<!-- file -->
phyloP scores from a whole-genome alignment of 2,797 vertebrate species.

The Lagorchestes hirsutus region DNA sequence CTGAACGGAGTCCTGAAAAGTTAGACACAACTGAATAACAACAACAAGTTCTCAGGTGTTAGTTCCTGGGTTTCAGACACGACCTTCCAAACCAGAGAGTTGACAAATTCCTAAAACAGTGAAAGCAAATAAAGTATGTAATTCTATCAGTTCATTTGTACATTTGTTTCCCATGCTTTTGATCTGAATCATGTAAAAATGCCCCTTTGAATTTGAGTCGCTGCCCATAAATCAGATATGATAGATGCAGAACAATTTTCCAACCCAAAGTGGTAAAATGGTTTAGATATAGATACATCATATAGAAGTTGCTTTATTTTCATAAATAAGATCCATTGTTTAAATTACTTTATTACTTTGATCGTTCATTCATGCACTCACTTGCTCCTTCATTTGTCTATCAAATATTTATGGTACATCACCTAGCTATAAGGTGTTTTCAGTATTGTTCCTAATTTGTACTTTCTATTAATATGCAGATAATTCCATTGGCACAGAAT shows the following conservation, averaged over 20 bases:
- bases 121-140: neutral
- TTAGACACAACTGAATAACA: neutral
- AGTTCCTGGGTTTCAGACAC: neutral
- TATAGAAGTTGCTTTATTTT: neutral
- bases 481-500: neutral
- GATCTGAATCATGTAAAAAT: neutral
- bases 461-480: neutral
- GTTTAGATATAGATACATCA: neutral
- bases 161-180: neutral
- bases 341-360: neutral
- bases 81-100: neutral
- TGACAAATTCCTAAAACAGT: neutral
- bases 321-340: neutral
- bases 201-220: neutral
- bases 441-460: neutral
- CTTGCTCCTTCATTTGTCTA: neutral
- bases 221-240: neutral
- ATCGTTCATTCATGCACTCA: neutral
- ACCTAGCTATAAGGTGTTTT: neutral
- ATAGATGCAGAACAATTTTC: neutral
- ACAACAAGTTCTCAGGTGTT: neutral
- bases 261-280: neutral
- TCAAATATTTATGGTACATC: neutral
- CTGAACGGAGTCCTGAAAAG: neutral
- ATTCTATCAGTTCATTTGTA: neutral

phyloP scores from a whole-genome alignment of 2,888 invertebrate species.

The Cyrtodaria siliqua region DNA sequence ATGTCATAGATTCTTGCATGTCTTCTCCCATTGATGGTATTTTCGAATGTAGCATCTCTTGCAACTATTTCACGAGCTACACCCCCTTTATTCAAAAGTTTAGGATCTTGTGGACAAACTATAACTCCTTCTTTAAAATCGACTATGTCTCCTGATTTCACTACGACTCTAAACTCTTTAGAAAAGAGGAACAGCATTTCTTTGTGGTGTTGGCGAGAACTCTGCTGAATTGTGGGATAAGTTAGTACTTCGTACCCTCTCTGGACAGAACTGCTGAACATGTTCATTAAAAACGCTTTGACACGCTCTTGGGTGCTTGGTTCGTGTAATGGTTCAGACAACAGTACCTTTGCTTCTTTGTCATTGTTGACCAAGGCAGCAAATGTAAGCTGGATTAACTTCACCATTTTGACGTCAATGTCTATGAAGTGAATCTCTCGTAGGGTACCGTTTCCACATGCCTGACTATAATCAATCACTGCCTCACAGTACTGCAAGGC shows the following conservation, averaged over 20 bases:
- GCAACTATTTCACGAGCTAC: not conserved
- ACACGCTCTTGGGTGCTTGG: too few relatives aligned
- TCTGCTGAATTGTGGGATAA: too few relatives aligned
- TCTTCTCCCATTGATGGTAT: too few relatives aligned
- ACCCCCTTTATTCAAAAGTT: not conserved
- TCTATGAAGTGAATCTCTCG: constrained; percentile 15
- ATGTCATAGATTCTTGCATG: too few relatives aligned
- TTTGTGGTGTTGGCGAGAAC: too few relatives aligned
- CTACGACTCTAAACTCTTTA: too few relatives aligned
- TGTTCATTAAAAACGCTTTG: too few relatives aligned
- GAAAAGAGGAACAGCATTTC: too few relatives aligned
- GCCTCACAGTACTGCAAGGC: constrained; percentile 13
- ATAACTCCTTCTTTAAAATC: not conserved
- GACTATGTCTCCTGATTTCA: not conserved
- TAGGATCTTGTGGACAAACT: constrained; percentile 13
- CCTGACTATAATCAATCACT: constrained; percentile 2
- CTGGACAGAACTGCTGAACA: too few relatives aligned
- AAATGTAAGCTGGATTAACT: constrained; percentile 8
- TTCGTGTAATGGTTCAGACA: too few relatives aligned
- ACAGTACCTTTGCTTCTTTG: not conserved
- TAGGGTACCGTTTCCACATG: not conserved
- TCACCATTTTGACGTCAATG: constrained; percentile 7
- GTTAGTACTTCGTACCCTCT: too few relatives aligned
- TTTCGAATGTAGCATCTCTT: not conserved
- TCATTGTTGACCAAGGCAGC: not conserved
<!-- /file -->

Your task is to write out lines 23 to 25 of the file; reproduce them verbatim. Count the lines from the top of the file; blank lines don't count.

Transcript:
- ACAACAAGTTCTCAGGTGTT: neutral
- bases 261-280: neutral
- TCAAATATTTATGGTACATC: neutral